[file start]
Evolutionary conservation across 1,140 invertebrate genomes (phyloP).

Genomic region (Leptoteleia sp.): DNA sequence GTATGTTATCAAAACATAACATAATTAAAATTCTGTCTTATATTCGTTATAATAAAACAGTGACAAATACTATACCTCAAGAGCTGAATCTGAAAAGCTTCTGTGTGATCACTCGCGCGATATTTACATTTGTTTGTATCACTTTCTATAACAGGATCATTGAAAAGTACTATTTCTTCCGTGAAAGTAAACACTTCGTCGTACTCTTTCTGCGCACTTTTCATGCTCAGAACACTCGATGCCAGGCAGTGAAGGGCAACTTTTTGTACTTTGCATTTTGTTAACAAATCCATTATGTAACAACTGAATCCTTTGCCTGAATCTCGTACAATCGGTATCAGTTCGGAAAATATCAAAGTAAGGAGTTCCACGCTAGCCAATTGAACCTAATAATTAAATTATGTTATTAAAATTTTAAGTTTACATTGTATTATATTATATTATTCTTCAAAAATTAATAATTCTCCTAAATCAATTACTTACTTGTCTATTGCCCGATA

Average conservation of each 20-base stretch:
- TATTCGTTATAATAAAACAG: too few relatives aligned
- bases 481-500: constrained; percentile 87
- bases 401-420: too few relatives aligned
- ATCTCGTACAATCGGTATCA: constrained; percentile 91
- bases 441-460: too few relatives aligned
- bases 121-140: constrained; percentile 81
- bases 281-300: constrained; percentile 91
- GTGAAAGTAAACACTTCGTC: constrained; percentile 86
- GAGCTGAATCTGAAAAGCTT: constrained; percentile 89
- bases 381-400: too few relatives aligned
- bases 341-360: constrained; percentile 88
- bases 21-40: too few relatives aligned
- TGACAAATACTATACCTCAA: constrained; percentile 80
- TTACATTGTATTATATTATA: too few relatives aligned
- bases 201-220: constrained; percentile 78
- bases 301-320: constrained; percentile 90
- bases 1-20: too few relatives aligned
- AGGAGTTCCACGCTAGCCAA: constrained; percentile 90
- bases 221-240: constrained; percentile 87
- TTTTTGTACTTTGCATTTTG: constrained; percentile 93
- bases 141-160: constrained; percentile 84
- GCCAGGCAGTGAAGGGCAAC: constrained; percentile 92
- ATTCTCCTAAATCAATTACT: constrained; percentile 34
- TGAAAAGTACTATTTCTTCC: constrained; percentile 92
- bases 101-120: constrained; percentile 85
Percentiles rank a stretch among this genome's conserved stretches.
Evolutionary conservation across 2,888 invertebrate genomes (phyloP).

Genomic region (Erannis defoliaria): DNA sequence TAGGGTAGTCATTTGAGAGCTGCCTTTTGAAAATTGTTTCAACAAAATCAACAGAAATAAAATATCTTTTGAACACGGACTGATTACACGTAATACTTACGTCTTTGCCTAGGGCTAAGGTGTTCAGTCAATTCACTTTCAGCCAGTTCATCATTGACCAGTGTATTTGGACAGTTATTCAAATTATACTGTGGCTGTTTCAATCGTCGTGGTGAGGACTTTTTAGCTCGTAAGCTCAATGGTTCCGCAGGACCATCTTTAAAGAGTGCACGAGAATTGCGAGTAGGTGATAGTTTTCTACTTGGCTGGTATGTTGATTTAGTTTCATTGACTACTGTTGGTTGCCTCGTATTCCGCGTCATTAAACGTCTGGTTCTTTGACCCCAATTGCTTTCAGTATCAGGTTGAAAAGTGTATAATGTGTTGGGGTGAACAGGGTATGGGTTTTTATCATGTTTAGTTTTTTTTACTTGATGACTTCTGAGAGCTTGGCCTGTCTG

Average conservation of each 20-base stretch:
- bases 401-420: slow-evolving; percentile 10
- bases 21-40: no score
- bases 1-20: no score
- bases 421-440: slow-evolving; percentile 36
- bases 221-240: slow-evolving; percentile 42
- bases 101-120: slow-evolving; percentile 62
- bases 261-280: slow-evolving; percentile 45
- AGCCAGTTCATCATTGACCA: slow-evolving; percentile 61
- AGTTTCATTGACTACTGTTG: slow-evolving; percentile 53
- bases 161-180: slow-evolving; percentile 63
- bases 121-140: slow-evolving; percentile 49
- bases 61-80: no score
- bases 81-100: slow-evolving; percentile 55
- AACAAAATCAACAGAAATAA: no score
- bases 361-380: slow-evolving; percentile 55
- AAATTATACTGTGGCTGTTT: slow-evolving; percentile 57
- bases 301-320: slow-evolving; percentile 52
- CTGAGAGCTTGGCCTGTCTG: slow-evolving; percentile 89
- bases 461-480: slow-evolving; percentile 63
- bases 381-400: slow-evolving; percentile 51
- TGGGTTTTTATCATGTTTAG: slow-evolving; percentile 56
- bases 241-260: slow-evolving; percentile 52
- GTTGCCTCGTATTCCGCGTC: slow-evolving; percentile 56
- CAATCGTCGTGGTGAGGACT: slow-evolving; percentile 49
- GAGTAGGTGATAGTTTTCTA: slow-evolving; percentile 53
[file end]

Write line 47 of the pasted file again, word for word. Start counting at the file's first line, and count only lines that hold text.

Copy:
- bases 361-380: slow-evolving; percentile 55